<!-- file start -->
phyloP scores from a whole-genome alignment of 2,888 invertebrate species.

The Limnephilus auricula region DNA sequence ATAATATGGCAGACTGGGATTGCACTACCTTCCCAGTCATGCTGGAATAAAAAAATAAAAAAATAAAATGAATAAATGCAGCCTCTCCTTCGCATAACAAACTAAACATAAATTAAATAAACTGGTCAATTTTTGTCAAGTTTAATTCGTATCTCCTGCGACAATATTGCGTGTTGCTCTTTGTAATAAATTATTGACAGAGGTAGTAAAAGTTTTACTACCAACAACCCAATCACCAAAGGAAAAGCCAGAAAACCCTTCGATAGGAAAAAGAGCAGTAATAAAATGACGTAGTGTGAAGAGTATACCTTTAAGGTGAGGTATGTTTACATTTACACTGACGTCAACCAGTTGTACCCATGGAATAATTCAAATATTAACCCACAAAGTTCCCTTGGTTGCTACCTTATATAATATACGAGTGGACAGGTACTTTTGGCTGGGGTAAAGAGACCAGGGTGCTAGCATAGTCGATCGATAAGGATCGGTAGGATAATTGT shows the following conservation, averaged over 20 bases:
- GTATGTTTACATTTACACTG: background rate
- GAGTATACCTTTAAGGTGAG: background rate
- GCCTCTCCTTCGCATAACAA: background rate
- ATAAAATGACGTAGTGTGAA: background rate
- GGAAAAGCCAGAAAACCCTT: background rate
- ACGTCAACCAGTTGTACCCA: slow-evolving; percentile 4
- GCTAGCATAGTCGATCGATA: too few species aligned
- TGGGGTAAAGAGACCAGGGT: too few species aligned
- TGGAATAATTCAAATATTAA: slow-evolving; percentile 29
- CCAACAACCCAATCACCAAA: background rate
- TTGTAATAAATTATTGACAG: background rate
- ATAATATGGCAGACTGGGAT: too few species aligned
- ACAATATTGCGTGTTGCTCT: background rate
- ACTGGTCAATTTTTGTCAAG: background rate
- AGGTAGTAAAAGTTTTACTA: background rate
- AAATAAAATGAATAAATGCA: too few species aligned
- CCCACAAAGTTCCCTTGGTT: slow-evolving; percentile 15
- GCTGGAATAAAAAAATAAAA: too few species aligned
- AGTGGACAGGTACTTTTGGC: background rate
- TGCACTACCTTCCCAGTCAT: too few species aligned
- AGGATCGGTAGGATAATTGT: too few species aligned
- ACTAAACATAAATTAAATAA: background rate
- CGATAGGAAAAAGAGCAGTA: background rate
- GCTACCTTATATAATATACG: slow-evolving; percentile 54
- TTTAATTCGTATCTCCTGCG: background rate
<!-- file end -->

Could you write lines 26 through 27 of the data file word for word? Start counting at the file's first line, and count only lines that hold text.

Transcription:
- GCTACCTTATATAATATACG: slow-evolving; percentile 54
- TTTAATTCGTATCTCCTGCG: background rate